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Yet more confirmation has emerged that Asus plans its own e-book reader, according to The Times of London, who reported the story on Sunday.
It’s not especially clear what the Times was able to elicit from Asus versus an earlier report from DigiTimes, which quoted Asus president Jerry Shen (or paraphrased a comment he made, at least) committing to an e-book reader. An Asus representative in the U.K. appears to have confirmed this, with the additional details that there may be a value-priced as well as a premium version.
I assume that the following details are sourced from Asus, then: “Unlike current ebook readers, which take the form of a single flat screen, the
Asus device has a hinged spine, like a printed book,” the Times of London reports. “This, in theory,
enables its owner to read an ebook much like a normal book, using the
touchscreen to “turn” the pages from one screen to the next. It also gives
the user the option of seeing the text on one screen while browsing a web
page on the other. One of the screens could also act as a virtual keypad for
the device to be used like a laptop.”
The paper also points out two other salient points: one, the reader uses at least one color display, and two, Asus is known for its inexpensive EeePC line. That, in a nutshell, is why I’m a tad suspicious.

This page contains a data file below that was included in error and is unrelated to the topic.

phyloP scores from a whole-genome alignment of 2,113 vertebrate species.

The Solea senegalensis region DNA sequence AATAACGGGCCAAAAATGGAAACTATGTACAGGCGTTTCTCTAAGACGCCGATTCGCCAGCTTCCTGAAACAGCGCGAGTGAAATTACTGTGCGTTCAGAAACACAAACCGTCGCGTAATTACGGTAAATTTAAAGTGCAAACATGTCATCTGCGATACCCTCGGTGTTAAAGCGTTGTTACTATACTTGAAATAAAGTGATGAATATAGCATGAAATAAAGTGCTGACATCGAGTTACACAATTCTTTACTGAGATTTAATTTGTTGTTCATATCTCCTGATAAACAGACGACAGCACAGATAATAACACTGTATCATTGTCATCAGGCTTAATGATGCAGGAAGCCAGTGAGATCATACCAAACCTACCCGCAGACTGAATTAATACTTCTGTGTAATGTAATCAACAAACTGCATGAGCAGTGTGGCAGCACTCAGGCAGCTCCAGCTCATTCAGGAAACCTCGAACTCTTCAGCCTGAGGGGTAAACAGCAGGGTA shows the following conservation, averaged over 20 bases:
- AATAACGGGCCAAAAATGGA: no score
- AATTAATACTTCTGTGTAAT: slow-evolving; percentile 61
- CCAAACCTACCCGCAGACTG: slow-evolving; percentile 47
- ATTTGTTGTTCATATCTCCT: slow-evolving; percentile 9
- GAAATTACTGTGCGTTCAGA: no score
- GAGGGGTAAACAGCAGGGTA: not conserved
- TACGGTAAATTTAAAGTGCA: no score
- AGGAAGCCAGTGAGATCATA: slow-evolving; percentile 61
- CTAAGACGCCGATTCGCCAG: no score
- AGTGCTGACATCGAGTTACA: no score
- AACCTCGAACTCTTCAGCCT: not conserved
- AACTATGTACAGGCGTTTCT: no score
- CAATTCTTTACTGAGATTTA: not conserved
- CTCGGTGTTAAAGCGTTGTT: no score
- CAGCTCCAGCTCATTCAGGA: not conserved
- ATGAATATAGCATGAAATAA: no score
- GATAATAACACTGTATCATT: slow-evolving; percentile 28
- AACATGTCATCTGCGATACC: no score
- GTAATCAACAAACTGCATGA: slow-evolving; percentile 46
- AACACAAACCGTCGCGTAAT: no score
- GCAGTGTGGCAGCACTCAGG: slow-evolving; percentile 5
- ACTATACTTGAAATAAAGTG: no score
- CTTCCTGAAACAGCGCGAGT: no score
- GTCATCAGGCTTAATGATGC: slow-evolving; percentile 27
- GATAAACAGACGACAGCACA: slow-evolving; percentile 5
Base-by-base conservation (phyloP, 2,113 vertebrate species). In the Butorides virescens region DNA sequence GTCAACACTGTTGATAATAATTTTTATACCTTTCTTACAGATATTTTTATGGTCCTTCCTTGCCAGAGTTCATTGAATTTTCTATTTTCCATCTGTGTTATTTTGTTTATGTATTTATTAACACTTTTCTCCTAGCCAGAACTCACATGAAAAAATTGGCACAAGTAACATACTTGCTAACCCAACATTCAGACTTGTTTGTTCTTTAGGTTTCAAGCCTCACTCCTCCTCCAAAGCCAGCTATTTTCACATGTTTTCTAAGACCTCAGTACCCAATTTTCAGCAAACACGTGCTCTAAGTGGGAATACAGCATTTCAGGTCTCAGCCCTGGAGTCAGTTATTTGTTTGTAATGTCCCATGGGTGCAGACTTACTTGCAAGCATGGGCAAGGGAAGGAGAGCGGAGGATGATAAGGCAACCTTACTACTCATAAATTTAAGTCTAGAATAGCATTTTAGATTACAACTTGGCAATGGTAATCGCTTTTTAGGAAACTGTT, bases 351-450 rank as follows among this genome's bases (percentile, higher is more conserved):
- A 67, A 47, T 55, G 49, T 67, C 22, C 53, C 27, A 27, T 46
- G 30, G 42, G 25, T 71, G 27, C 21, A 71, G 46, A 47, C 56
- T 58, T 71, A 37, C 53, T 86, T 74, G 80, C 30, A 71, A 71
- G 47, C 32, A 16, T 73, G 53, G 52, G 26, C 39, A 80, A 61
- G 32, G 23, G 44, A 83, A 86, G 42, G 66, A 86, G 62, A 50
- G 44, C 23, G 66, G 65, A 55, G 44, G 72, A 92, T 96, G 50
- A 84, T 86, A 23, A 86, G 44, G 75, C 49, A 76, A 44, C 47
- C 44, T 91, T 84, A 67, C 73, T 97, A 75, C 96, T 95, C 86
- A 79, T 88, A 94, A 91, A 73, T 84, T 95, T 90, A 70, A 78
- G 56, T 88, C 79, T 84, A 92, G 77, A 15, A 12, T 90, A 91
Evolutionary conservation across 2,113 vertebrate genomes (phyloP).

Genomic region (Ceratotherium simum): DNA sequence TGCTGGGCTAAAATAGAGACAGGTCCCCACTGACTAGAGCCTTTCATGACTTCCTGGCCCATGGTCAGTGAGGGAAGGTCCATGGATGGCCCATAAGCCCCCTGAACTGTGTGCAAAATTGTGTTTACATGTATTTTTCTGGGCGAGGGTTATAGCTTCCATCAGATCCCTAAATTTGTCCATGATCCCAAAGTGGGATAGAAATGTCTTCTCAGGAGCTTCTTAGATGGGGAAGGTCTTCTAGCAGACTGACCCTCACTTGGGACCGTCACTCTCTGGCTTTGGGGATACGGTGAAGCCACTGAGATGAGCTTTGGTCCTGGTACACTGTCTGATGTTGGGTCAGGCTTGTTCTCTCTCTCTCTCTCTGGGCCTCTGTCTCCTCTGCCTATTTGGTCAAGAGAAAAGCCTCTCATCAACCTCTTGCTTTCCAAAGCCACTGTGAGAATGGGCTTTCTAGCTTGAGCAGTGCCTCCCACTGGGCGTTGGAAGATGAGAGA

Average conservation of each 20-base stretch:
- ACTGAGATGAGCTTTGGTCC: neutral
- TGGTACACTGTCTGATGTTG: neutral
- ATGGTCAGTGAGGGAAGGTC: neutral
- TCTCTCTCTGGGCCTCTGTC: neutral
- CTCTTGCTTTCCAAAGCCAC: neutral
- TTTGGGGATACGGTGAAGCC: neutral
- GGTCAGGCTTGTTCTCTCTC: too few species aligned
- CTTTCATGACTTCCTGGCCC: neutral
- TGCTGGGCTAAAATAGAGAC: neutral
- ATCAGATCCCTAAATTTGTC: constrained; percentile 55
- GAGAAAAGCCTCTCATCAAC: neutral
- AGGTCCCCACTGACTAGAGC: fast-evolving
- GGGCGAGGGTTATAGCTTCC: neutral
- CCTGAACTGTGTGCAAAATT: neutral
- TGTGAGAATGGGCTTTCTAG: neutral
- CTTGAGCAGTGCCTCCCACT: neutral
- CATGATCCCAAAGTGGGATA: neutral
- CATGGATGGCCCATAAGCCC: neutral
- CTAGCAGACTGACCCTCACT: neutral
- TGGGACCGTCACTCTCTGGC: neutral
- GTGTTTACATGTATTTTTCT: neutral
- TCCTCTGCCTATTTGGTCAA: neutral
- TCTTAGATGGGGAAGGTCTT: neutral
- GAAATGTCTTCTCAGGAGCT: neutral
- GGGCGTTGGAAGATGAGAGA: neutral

Amazon’s Kindle 2 is priced at $299. The Kindle DX is a whopping $499. Sony’s Reader Pocket Edition, however, lowballs the others at $199. Nevertheless, all made concessions to hit those price points.
How much would a second, color screen add in terms of price? Plus
touchscreen functionality? And keep in mind how much power a notebook’s
display draws – for a given battery, roughly a quarter to a third of the total available power goes to the display.
Can we assume that Asus has some access to color E-Ink low-power
technology that Amazon or Sony do not? I don’t think so. As far as I know, color e-ink is at
least a year or two away from low-cost, commercial availability, meaning that Asus would probably have to turn to more conventional, power-hungry displays. (EDIT 9/8: Michael Miller provides an update on color e-ink, which could be available next year.)
The need to design a thin, attractive product leaves little room for a
battery. Balancing that against a pair of displays and Wi-Fi implies
either a painfully short battery life, or a clunky form factor. Could
Asus give each display its own battery to balance a dual-screen
e-reader? Possibly. But even if that could be achieved, I’m not
convinced that such a device could be manufactured all that cheaply.
I will say this, though: traditionally, once the Taiwan ODMs and OEMs
commit to a market, they do so quickly and usually as a group. When
that happens, prices fall. Just the threat of Asus entering the market
could have an effect on the prices Amazon and Sony charge. And that’s a
Picture credit: The Times of London
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